There were also, of course, the chronicles of the day that dealt with the clergy, and their infighting and petty wars, and then the crusades, which is where the armored fighting cleric comes from (and other previous samples such as Bishop Odo; and IIRC, there were a pair of brother clerics mentioned by Gregory as "going about in the countryside in armor and beating people with their maces," or some such (which he sniffed at, as clergy were supposed to stay at home in their soft robes and take care of their cities and flock).

    So I would not doubt that there were plenty of other pseudo-religious or semi-religious works that Gary and Dave were familiar with that contributed to the original list and certainly contributed to later clerical spells. Gregory has an almost textbook example of augury described in his book...

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    1. Funny story about the "History of the Franks." The text they would have read would have read the very dry and uninspiring (in my opinion) 1924 translation by Dalton. The 1974 translation by Thorpe came out after D&D was published. The telling sign there is that Bishop Carr, the original cleric, is a Bishop (this being before the rank progression system in Men and Magic, p.16). Even if the authors took nothing else from Gregory, Bishops = Powerful Divine Intercessors would have stuck... even if Gregory's miracles didn't really make it into the Cleric class (aside from possibly Hold Person and the healing/curse removal spells. In fact, most of Gregory's miracles seem like anti-cleric spells.)

      I can't speak to the source texts or emphasized texts of the Jehovah's Witnesses, but from some cursory examination, seems like all the stories listed would have been covered in more or less the format listed.

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  8. Saw a comment with a reference for purifying water; I've got one for food:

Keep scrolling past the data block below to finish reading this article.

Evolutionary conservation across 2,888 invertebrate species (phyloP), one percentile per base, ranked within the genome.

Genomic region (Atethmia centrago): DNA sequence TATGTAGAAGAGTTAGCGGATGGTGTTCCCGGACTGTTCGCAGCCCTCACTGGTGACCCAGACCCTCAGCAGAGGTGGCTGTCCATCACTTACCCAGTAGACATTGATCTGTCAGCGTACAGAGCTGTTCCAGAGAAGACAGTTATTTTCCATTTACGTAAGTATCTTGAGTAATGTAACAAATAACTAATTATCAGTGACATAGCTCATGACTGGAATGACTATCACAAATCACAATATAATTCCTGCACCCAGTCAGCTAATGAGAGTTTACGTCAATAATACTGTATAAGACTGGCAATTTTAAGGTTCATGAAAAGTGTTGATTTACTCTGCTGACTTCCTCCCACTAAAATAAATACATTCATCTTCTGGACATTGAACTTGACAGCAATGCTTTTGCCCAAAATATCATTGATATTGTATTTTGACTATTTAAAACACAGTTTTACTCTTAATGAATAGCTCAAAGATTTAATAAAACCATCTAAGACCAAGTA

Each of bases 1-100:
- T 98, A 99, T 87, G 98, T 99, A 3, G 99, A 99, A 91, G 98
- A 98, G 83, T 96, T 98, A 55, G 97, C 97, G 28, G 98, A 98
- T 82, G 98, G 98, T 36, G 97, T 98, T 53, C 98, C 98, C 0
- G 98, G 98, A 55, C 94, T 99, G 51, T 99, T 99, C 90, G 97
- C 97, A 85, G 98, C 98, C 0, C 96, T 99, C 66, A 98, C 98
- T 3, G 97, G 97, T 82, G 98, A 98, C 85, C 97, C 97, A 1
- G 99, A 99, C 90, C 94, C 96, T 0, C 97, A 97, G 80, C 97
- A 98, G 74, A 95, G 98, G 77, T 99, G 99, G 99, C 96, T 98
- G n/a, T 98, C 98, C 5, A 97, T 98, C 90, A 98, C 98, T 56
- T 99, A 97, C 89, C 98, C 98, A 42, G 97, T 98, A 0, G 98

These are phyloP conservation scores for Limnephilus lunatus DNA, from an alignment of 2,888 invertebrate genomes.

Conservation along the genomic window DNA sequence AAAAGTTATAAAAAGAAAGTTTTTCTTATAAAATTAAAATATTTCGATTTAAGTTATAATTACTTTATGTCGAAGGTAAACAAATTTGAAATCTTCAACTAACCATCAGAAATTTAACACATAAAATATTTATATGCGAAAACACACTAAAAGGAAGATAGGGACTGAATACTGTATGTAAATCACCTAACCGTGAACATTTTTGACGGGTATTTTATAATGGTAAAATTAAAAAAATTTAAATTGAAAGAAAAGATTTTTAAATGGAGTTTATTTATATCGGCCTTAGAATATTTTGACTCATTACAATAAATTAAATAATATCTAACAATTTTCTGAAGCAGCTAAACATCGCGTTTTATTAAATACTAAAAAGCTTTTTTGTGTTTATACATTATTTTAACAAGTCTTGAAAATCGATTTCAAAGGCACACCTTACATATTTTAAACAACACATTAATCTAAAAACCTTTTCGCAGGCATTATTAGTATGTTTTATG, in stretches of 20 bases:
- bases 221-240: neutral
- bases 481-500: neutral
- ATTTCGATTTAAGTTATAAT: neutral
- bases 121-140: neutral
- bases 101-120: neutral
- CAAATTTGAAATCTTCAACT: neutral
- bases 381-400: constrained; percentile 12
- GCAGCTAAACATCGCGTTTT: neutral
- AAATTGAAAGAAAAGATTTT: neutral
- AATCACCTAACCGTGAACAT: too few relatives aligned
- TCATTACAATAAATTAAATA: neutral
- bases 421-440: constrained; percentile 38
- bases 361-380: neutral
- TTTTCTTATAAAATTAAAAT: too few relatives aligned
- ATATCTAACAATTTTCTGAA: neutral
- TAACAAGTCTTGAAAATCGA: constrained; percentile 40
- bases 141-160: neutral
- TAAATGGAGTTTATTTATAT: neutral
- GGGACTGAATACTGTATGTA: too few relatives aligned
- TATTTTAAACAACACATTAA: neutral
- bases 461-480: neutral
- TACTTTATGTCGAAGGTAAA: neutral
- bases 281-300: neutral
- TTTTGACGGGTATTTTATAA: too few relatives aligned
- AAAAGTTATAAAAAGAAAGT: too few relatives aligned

2 Kings 4:28-41 (NRSV) - "When Elisha returned to Gilgal, there was a famine in the land. As the company of prophets was sitting before him, he said to his servant, “Put the large pot on, and make some stew for the company of prophets.” One of them went out into the field to gather herbs; he found a wild vine and gathered from it a lapful of wild gourds, and came and cut them up into the pot of stew, not knowing what they were. They served some for the men to eat. But while they were eating the stew, they cried out, “O man of God, there is death in the pot!” They could not eat it. He said, “Then bring some flour.” He threw it into the pot, and said, “Serve the people and let them eat.” And there was nothing harmful in the pot."

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    1. Thanks! It seems like Elisha (and Kings in general) gets a bit more Sunday School time in the Jehovah's Witnesses than I'd usually expect, so it's possible this is exactly the story the spell references.

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  9. This is absolutely amazing. My favourite has got the be story of the devout and hospitable necromancer, I feel inspired for my own games. The five sisters that sued god is a close second.